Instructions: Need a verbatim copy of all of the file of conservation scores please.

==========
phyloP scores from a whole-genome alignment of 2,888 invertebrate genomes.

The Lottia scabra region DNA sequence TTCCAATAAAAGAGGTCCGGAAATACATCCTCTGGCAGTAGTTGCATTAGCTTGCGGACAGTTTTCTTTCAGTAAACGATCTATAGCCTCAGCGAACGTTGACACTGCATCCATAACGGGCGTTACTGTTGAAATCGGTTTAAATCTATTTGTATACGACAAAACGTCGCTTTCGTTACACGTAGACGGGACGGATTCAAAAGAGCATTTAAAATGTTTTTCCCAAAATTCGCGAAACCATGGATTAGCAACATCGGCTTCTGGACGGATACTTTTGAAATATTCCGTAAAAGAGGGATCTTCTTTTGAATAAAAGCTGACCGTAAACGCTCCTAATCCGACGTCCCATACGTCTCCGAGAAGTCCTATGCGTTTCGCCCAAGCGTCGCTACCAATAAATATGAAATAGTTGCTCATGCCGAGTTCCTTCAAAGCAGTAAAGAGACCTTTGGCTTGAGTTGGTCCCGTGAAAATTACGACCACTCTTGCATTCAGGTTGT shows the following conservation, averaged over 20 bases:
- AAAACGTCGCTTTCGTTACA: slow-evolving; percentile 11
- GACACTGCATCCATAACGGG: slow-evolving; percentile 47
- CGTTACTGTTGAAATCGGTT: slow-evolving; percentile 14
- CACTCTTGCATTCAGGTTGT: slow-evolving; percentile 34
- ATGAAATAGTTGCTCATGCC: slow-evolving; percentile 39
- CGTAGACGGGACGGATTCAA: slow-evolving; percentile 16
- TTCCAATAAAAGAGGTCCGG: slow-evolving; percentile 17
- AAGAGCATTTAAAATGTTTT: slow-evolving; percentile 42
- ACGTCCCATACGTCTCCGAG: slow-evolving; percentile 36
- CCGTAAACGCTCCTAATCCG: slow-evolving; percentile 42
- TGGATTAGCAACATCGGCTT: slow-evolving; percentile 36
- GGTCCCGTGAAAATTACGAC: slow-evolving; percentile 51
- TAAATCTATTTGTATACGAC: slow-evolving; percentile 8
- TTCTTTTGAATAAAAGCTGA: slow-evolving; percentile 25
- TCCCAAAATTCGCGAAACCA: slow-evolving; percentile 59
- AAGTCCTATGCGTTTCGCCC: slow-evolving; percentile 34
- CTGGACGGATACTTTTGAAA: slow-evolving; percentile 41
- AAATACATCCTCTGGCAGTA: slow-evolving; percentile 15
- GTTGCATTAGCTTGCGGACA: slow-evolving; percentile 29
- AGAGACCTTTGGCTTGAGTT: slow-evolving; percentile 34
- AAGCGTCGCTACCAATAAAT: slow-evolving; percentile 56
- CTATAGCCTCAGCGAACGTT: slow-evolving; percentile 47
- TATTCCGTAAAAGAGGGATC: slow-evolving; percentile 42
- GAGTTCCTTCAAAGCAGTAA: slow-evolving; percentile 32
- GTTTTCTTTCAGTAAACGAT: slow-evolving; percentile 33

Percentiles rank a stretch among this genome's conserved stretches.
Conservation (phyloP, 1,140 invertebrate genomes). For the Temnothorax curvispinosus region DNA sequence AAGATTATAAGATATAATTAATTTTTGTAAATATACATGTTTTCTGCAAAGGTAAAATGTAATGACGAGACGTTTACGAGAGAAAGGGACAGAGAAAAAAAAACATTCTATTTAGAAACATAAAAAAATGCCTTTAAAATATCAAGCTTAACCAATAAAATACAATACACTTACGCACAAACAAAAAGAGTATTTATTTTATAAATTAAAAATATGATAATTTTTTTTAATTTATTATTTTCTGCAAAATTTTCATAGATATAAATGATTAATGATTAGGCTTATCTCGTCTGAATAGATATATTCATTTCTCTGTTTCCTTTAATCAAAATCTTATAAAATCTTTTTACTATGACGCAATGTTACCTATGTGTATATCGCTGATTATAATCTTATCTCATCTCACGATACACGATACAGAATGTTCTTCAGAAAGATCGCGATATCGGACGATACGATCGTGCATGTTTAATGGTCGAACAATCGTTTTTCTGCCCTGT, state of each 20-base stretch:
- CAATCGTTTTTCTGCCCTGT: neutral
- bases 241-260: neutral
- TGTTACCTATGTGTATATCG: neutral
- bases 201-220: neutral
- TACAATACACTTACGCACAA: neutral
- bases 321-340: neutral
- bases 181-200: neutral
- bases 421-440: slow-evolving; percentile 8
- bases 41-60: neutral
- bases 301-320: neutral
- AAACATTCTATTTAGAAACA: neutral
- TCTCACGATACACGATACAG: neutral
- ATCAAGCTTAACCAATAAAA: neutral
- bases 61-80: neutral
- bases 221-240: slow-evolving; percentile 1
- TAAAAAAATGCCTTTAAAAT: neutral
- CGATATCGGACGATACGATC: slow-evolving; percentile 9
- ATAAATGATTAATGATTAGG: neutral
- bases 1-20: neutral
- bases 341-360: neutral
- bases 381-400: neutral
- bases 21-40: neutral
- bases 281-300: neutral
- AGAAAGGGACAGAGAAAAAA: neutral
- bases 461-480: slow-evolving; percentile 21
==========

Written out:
phyloP scores from a whole-genome alignment of 2,888 invertebrate genomes.

The Lottia scabra region DNA sequence TTCCAATAAAAGAGGTCCGGAAATACATCCTCTGGCAGTAGTTGCATTAGCTTGCGGACAGTTTTCTTTCAGTAAACGATCTATAGCCTCAGCGAACGTTGACACTGCATCCATAACGGGCGTTACTGTTGAAATCGGTTTAAATCTATTTGTATACGACAAAACGTCGCTTTCGTTACACGTAGACGGGACGGATTCAAAAGAGCATTTAAAATGTTTTTCCCAAAATTCGCGAAACCATGGATTAGCAACATCGGCTTCTGGACGGATACTTTTGAAATATTCCGTAAAAGAGGGATCTTCTTTTGAATAAAAGCTGACCGTAAACGCTCCTAATCCGACGTCCCATACGTCTCCGAGAAGTCCTATGCGTTTCGCCCAAGCGTCGCTACCAATAAATATGAAATAGTTGCTCATGCCGAGTTCCTTCAAAGCAGTAAAGAGACCTTTGGCTTGAGTTGGTCCCGTGAAAATTACGACCACTCTTGCATTCAGGTTGT shows the following conservation, averaged over 20 bases:
- AAAACGTCGCTTTCGTTACA: slow-evolving; percentile 11
- GACACTGCATCCATAACGGG: slow-evolving; percentile 47
- CGTTACTGTTGAAATCGGTT: slow-evolving; percentile 14
- CACTCTTGCATTCAGGTTGT: slow-evolving; percentile 34
- ATGAAATAGTTGCTCATGCC: slow-evolving; percentile 39
- CGTAGACGGGACGGATTCAA: slow-evolving; percentile 16
- TTCCAATAAAAGAGGTCCGG: slow-evolving; percentile 17
- AAGAGCATTTAAAATGTTTT: slow-evolving; percentile 42
- ACGTCCCATACGTCTCCGAG: slow-evolving; percentile 36
- CCGTAAACGCTCCTAATCCG: slow-evolving; percentile 42
- TGGATTAGCAACATCGGCTT: slow-evolving; percentile 36
- GGTCCCGTGAAAATTACGAC: slow-evolving; percentile 51
- TAAATCTATTTGTATACGAC: slow-evolving; percentile 8
- TTCTTTTGAATAAAAGCTGA: slow-evolving; percentile 25
- TCCCAAAATTCGCGAAACCA: slow-evolving; percentile 59
- AAGTCCTATGCGTTTCGCCC: slow-evolving; percentile 34
- CTGGACGGATACTTTTGAAA: slow-evolving; percentile 41
- AAATACATCCTCTGGCAGTA: slow-evolving; percentile 15
- GTTGCATTAGCTTGCGGACA: slow-evolving; percentile 29
- AGAGACCTTTGGCTTGAGTT: slow-evolving; percentile 34
- AAGCGTCGCTACCAATAAAT: slow-evolving; percentile 56
- CTATAGCCTCAGCGAACGTT: slow-evolving; percentile 47
- TATTCCGTAAAAGAGGGATC: slow-evolving; percentile 42
- GAGTTCCTTCAAAGCAGTAA: slow-evolving; percentile 32
- GTTTTCTTTCAGTAAACGAT: slow-evolving; percentile 33

Percentiles rank a stretch among this genome's conserved stretches.
Conservation (phyloP, 1,140 invertebrate genomes). For the Temnothorax curvispinosus region DNA sequence AAGATTATAAGATATAATTAATTTTTGTAAATATACATGTTTTCTGCAAAGGTAAAATGTAATGACGAGACGTTTACGAGAGAAAGGGACAGAGAAAAAAAAACATTCTATTTAGAAACATAAAAAAATGCCTTTAAAATATCAAGCTTAACCAATAAAATACAATACACTTACGCACAAACAAAAAGAGTATTTATTTTATAAATTAAAAATATGATAATTTTTTTTAATTTATTATTTTCTGCAAAATTTTCATAGATATAAATGATTAATGATTAGGCTTATCTCGTCTGAATAGATATATTCATTTCTCTGTTTCCTTTAATCAAAATCTTATAAAATCTTTTTACTATGACGCAATGTTACCTATGTGTATATCGCTGATTATAATCTTATCTCATCTCACGATACACGATACAGAATGTTCTTCAGAAAGATCGCGATATCGGACGATACGATCGTGCATGTTTAATGGTCGAACAATCGTTTTTCTGCCCTGT, state of each 20-base stretch:
- CAATCGTTTTTCTGCCCTGT: neutral
- bases 241-260: neutral
- TGTTACCTATGTGTATATCG: neutral
- bases 201-220: neutral
- TACAATACACTTACGCACAA: neutral
- bases 321-340: neutral
- bases 181-200: neutral
- bases 421-440: slow-evolving; percentile 8
- bases 41-60: neutral
- bases 301-320: neutral
- AAACATTCTATTTAGAAACA: neutral
- TCTCACGATACACGATACAG: neutral
- ATCAAGCTTAACCAATAAAA: neutral
- bases 61-80: neutral
- bases 221-240: slow-evolving; percentile 1
- TAAAAAAATGCCTTTAAAAT: neutral
- CGATATCGGACGATACGATC: slow-evolving; percentile 9
- ATAAATGATTAATGATTAGG: neutral
- bases 1-20: neutral
- bases 341-360: neutral
- bases 381-400: neutral
- bases 21-40: neutral
- bases 281-300: neutral
- AGAAAGGGACAGAGAAAAAA: neutral
- bases 461-480: slow-evolving; percentile 21